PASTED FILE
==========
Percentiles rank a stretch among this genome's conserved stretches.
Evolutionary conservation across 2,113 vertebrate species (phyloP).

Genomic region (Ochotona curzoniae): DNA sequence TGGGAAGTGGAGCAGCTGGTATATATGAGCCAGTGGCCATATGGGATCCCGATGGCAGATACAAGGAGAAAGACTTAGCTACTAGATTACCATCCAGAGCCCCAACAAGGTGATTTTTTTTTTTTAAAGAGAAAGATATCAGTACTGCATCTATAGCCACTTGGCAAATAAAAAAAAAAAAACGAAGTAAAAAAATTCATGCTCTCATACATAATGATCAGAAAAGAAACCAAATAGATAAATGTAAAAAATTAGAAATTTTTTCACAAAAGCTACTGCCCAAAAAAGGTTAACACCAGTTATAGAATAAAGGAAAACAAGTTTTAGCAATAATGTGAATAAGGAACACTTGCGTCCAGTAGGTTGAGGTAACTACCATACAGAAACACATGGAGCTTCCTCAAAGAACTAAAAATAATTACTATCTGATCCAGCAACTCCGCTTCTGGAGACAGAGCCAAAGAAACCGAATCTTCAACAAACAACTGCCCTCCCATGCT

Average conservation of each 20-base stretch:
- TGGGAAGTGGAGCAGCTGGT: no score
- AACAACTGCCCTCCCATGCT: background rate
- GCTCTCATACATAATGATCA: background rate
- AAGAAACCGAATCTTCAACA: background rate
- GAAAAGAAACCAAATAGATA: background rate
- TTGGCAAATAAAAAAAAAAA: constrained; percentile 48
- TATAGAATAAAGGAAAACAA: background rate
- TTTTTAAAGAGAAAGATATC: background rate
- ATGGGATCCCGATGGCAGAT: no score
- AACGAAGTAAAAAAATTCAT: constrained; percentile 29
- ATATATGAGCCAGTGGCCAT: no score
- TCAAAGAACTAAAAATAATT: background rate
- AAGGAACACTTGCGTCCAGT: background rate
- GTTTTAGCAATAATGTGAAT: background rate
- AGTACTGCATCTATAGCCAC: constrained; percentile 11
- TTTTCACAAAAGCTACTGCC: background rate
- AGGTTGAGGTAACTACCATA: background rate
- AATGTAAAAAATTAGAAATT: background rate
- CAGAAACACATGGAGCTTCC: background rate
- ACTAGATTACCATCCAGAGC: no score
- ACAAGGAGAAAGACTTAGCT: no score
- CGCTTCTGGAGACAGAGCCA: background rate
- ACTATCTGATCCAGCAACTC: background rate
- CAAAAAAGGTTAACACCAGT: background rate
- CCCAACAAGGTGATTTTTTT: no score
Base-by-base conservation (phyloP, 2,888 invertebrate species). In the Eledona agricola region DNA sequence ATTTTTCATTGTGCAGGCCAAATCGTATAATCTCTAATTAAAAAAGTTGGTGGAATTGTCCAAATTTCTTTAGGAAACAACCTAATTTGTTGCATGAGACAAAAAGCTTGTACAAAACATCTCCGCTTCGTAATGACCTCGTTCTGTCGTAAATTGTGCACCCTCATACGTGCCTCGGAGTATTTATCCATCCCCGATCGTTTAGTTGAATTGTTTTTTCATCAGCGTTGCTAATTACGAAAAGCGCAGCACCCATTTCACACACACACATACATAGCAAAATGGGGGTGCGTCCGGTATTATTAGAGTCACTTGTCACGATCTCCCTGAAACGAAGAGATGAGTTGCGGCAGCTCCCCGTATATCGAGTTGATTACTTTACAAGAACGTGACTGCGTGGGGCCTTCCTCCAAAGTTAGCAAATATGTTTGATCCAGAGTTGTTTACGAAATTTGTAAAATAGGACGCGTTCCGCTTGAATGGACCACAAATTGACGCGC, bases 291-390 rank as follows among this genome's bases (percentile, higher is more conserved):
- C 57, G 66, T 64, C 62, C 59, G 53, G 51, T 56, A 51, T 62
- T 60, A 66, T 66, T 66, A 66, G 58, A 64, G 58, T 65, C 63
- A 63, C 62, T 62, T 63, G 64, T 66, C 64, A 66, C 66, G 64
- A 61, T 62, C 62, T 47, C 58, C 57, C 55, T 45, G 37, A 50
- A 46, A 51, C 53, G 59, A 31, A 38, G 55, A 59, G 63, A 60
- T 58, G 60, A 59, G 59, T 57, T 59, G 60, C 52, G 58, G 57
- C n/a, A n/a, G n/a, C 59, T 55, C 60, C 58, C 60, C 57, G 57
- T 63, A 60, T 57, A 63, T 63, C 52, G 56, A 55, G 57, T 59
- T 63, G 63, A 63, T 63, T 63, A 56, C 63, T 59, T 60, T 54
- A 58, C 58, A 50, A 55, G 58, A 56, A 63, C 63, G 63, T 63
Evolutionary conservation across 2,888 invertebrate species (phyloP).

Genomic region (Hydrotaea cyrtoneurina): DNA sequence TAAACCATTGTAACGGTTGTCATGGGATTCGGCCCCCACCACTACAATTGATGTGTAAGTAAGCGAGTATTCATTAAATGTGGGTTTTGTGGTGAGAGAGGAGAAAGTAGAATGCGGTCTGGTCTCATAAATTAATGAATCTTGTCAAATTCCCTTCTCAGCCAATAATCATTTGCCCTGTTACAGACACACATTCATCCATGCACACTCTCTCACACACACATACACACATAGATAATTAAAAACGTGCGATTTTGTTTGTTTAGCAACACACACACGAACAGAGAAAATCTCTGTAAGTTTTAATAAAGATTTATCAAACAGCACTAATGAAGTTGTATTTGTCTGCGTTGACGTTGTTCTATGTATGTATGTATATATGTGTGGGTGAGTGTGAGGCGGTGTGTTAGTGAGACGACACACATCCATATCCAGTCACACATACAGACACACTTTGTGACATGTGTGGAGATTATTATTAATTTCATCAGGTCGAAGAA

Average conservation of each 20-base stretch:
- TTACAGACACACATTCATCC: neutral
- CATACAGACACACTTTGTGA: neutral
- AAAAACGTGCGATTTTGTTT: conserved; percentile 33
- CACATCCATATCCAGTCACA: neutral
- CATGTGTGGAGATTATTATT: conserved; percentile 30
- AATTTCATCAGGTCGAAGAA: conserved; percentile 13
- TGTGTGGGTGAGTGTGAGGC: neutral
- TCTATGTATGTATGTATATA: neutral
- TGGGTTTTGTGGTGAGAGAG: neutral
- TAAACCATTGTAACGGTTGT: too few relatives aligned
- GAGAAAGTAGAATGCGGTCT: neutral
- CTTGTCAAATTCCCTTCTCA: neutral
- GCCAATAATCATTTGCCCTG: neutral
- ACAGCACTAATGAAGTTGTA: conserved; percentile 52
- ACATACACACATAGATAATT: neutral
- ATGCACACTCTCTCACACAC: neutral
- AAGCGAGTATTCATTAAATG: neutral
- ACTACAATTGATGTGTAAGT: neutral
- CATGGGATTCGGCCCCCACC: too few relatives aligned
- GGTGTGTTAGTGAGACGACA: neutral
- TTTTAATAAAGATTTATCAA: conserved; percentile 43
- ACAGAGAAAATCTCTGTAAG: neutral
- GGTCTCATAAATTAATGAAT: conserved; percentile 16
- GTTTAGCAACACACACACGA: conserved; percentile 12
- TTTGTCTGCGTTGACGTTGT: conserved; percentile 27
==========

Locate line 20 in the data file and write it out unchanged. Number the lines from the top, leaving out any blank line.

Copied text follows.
- TTTTCACAAAAGCTACTGCC: background rate